“Many communities across Tasmania have a district hospital providing inpatient stays as well as emergency treatment through dedicated emergency departments, along with some residential aged care facilities,” ANMF Branch Secretary Emily Shepherd said.
“District hospitals have run on shoestring budgets for decades, providing essential health care services to their communities and preventing further strain on Tasmania’s already stretched public hospitals.”
“Providing funding in the upcoming State Budget for the employment of more child health nurses and more nursing, allied health, and support staff to implement a holistic health model across all district hospitals, will not only contribute to the economic recovery by creating jobs but will also importantly address the socioeconomic recovery for our communities both now and into the future.”
Ms Shepherd said Tasmania’s child health nurses across the State already do an amazing job with the resources they are provided.
“Imagine what they could do to contribute to improving the health outcomes of future generations with more, not to mention the jobs this would create to add to a thriving community and economy?”
“In addition, out district hospitals could be utilised as community hubs to provide health care, health education, and improve the socioeconomic outcomes of communities with co-located services.”
“Don’t let Tasmania’s social and economic recovery be a single point plan, focusing purely on economic recovery.”
Ms Shepherd said the State Government has given the recovery the priority it deserves and wasted no time in establishing an advisory council to inform its strategy.
“Nurses and midwives were on the forefront of the COVID-19 response in our healthcare system and can be part of the solution.
“Any funding in the upcoming State Budget focused on investment in nursing and midwifery is likely to have a twofold benefit.
“Investing now in resourcing and utilising nurses and midwives to their full potential not only prepares and safeguards the Tasmanian health system and the Tasmanian community from a devastating second wave, which would be crippling both economically and socially for all Tasmanians, but it also builds on the social recovery which is fundamental to overall social and economic prosperity.”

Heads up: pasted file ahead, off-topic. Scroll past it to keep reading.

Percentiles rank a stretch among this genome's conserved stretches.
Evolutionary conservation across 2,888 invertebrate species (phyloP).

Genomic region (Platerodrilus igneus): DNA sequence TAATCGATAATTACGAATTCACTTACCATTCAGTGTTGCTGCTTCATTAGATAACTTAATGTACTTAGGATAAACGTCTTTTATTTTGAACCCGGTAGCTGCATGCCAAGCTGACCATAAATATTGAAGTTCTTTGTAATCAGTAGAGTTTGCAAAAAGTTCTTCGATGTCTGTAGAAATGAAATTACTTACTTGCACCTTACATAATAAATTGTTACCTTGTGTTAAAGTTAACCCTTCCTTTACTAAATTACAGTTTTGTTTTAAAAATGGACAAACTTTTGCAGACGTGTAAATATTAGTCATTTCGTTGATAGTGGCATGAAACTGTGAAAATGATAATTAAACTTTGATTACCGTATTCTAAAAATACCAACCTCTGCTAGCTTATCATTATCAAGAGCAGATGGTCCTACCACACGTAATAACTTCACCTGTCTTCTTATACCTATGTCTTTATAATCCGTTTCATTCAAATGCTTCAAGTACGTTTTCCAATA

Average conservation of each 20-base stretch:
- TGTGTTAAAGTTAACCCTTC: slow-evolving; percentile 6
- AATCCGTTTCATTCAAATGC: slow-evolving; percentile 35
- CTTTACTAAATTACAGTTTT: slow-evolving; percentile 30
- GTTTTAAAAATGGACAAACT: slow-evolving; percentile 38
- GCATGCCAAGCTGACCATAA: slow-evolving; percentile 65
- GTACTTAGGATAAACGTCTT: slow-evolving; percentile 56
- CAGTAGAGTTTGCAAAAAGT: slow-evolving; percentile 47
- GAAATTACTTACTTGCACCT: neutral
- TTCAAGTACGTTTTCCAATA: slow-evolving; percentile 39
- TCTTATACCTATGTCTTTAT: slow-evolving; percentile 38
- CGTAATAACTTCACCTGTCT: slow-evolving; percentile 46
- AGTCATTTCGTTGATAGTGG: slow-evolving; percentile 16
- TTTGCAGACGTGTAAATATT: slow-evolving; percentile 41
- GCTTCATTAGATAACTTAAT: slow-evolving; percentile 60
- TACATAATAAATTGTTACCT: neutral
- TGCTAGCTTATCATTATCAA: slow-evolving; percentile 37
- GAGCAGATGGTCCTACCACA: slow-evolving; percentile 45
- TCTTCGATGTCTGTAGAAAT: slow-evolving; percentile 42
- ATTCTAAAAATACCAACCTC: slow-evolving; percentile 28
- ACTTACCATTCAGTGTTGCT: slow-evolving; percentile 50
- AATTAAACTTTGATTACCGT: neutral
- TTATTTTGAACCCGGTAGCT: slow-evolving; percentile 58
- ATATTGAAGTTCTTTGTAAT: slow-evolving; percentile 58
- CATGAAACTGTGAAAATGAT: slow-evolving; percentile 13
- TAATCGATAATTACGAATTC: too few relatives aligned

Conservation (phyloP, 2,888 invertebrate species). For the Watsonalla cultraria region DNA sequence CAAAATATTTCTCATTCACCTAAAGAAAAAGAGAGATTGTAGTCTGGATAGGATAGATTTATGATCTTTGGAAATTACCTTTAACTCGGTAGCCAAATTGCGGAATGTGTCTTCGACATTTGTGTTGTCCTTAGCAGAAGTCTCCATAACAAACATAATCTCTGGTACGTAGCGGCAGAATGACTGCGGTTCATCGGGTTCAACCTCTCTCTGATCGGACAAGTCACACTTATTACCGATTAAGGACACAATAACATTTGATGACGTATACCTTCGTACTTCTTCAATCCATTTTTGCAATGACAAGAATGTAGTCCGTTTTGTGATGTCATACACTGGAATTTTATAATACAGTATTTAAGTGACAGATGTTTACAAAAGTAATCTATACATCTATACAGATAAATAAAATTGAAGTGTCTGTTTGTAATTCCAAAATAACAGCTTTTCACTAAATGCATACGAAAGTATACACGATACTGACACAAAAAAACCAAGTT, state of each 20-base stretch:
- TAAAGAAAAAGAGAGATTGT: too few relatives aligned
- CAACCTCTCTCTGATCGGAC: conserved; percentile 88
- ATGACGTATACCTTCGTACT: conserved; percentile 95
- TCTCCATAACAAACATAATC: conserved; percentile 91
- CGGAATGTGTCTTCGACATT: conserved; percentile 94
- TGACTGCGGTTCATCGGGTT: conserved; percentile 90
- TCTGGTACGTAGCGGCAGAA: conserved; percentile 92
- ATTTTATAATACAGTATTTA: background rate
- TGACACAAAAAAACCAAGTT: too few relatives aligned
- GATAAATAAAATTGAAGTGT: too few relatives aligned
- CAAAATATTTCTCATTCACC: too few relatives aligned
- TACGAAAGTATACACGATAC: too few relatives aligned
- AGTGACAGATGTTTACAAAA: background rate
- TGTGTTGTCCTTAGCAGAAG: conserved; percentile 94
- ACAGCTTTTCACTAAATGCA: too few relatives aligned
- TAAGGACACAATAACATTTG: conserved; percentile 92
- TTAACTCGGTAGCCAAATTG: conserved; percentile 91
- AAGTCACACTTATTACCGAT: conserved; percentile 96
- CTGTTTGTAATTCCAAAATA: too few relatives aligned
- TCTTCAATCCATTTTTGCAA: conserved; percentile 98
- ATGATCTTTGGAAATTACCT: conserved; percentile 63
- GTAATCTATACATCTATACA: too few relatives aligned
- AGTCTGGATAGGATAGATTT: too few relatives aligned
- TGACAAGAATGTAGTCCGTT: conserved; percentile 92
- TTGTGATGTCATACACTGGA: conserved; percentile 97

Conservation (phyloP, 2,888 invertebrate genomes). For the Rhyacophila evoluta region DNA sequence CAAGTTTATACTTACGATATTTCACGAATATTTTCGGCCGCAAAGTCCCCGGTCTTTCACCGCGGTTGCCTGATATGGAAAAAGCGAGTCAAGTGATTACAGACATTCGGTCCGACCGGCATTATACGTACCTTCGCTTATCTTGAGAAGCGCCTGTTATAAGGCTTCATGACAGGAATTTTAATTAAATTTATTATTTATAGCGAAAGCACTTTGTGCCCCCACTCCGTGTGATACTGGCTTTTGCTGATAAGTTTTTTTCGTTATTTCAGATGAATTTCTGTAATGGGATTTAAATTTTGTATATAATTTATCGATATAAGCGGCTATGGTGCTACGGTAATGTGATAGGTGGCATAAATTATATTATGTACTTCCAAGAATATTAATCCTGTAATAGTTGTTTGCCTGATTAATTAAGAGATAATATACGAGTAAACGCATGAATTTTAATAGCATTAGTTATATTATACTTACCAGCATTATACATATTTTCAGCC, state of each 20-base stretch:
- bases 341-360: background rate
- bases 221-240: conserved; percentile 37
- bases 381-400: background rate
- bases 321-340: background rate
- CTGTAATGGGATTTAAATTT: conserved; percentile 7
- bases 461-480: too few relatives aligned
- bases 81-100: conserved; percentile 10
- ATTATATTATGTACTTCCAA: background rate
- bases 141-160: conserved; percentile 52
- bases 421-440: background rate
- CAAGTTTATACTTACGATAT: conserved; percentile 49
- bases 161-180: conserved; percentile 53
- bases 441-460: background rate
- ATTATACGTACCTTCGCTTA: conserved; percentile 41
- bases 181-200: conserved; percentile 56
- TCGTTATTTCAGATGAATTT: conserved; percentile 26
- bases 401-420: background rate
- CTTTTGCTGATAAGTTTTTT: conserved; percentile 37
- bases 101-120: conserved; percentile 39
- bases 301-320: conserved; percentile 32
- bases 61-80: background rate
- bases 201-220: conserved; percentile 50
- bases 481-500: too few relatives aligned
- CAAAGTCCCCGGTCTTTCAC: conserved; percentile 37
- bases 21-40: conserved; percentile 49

Ms Shepherd said nurses and midwives are well placed to assist in the support of individuals, families, and communities in underpinning and supporting their economic recovery.
“They can also guide and support the ongoing social recovery of individuals, families, and communities. It is widely accepted that education, income, employment, and social support greatly affect the health of individuals and communities”.
“Equally, investing in improving the foundations of healthy physical development, emotional support, and support for parents in early life have marked impacts on the future social, cognitive, and physical wellbeing of children.”
Ms Shepherd said conversely, those children unable to access this dedicated support are likely to experience decreased educational outcomes, which in turn is likely to have a negative impact on their future employment opportunities, income, and, in turn, their health outcomes.
“Enormous opportunities exist within our communities to improve not only acute health concerns but long-standing chronic conditions along with education, support, and social engagement where communities can work together to improve health outcomes, health literacy, and overcome challenges caused by poor socioeconomic status.”
“Let’s learn from the lessons of COVID-19 – let nurses and midwives be part of the response and the longer-term solution.”
Emily Shepherd, ANMF Tasmanian Branch Secretary
Mobile: 0400 884 021